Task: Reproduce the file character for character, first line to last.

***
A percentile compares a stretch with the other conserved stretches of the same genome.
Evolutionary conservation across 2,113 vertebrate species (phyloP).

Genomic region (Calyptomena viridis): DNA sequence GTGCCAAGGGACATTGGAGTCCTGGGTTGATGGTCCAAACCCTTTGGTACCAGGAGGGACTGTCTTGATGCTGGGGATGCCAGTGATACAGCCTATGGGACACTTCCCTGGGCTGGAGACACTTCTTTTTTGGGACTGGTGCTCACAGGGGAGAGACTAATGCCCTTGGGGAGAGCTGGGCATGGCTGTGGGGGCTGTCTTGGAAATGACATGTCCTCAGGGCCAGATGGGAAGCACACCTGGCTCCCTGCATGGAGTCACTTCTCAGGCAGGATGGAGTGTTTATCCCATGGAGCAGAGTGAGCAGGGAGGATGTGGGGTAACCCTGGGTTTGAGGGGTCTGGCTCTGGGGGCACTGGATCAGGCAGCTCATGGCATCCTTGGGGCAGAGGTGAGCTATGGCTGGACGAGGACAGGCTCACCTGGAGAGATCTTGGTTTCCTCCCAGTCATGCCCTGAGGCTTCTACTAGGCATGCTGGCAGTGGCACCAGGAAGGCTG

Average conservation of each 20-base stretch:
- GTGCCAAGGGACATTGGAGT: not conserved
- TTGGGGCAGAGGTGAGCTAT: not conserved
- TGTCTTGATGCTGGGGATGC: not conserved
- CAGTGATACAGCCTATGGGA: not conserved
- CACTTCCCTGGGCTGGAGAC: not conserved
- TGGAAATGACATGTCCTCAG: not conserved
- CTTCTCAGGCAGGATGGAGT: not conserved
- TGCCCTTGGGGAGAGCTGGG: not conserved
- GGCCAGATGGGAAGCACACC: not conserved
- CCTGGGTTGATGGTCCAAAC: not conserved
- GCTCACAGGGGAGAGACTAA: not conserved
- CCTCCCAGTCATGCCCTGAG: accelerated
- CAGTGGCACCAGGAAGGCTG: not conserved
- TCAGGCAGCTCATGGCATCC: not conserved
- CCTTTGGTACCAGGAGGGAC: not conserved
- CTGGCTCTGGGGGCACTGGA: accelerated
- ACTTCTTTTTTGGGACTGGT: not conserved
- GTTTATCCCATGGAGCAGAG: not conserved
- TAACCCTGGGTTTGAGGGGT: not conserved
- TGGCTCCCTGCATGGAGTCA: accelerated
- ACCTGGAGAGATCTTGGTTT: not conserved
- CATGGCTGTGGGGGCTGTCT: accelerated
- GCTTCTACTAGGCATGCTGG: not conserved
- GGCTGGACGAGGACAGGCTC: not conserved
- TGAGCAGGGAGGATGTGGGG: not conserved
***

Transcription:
A percentile compares a stretch with the other conserved stretches of the same genome.
Evolutionary conservation across 2,113 vertebrate species (phyloP).

Genomic region (Calyptomena viridis): DNA sequence GTGCCAAGGGACATTGGAGTCCTGGGTTGATGGTCCAAACCCTTTGGTACCAGGAGGGACTGTCTTGATGCTGGGGATGCCAGTGATACAGCCTATGGGACACTTCCCTGGGCTGGAGACACTTCTTTTTTGGGACTGGTGCTCACAGGGGAGAGACTAATGCCCTTGGGGAGAGCTGGGCATGGCTGTGGGGGCTGTCTTGGAAATGACATGTCCTCAGGGCCAGATGGGAAGCACACCTGGCTCCCTGCATGGAGTCACTTCTCAGGCAGGATGGAGTGTTTATCCCATGGAGCAGAGTGAGCAGGGAGGATGTGGGGTAACCCTGGGTTTGAGGGGTCTGGCTCTGGGGGCACTGGATCAGGCAGCTCATGGCATCCTTGGGGCAGAGGTGAGCTATGGCTGGACGAGGACAGGCTCACCTGGAGAGATCTTGGTTTCCTCCCAGTCATGCCCTGAGGCTTCTACTAGGCATGCTGGCAGTGGCACCAGGAAGGCTG

Average conservation of each 20-base stretch:
- GTGCCAAGGGACATTGGAGT: not conserved
- TTGGGGCAGAGGTGAGCTAT: not conserved
- TGTCTTGATGCTGGGGATGC: not conserved
- CAGTGATACAGCCTATGGGA: not conserved
- CACTTCCCTGGGCTGGAGAC: not conserved
- TGGAAATGACATGTCCTCAG: not conserved
- CTTCTCAGGCAGGATGGAGT: not conserved
- TGCCCTTGGGGAGAGCTGGG: not conserved
- GGCCAGATGGGAAGCACACC: not conserved
- CCTGGGTTGATGGTCCAAAC: not conserved
- GCTCACAGGGGAGAGACTAA: not conserved
- CCTCCCAGTCATGCCCTGAG: accelerated
- CAGTGGCACCAGGAAGGCTG: not conserved
- TCAGGCAGCTCATGGCATCC: not conserved
- CCTTTGGTACCAGGAGGGAC: not conserved
- CTGGCTCTGGGGGCACTGGA: accelerated
- ACTTCTTTTTTGGGACTGGT: not conserved
- GTTTATCCCATGGAGCAGAG: not conserved
- TAACCCTGGGTTTGAGGGGT: not conserved
- TGGCTCCCTGCATGGAGTCA: accelerated
- ACCTGGAGAGATCTTGGTTT: not conserved
- CATGGCTGTGGGGGCTGTCT: accelerated
- GCTTCTACTAGGCATGCTGG: not conserved
- GGCTGGACGAGGACAGGCTC: not conserved
- TGAGCAGGGAGGATGTGGGG: not conserved